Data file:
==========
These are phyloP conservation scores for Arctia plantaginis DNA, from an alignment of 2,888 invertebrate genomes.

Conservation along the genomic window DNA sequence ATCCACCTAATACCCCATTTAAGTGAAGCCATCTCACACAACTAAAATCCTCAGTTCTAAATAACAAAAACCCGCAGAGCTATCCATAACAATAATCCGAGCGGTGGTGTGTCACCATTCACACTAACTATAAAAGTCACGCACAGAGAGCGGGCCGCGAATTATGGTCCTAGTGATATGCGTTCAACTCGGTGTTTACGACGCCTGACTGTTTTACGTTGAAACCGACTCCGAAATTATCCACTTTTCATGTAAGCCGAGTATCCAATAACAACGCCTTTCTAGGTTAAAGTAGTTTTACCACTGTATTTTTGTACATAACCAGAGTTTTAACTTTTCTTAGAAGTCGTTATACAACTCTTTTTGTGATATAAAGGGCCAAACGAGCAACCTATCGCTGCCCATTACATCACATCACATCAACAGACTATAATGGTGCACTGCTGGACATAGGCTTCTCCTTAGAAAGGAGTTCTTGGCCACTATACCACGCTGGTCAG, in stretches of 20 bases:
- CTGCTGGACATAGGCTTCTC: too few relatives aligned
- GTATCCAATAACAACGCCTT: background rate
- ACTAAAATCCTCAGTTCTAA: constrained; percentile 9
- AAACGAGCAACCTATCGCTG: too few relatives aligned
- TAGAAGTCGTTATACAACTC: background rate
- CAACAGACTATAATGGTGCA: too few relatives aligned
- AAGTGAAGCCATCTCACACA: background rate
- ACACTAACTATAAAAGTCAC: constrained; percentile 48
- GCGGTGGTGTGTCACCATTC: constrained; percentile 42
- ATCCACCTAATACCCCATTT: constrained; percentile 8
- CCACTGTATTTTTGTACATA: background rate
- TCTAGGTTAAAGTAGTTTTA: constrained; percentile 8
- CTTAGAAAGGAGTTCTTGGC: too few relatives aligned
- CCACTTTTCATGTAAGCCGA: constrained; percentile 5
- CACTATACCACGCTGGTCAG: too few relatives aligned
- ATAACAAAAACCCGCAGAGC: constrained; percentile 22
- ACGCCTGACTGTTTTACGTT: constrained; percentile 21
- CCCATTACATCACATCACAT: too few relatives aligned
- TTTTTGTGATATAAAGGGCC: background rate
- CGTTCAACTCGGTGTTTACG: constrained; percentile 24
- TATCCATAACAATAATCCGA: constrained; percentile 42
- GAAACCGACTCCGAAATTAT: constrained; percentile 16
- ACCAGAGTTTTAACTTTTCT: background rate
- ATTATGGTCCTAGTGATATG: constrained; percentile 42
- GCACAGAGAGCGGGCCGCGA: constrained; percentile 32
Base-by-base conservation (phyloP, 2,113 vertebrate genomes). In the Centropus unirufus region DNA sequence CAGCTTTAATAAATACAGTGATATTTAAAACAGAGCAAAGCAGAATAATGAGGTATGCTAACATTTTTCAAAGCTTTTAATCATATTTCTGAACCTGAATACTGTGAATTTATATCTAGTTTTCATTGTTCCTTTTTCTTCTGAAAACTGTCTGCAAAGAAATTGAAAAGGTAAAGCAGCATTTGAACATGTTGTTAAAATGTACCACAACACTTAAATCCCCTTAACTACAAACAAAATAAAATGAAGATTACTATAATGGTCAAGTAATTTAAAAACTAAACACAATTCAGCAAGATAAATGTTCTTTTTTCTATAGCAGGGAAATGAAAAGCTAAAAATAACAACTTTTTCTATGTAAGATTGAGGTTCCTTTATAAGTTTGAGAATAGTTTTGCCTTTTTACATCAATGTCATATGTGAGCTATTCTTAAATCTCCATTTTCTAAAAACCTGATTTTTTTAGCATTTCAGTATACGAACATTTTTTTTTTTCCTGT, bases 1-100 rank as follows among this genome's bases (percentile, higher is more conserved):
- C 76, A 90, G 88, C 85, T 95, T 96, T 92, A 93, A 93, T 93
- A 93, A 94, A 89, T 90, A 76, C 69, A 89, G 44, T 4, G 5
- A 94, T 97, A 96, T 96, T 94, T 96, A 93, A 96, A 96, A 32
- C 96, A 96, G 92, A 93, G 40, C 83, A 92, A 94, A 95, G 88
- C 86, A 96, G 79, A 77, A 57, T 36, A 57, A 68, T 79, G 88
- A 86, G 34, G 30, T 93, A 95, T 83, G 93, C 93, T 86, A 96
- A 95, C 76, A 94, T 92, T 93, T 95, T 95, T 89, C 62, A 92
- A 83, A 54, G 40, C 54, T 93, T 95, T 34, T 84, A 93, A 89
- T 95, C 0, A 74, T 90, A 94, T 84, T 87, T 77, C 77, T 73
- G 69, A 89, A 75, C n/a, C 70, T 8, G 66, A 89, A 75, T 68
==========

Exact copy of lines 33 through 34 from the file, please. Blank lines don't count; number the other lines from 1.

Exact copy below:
- C 86, A 96, G 79, A 77, A 57, T 36, A 57, A 68, T 79, G 88
- A 86, G 34, G 30, T 93, A 95, T 83, G 93, C 93, T 86, A 96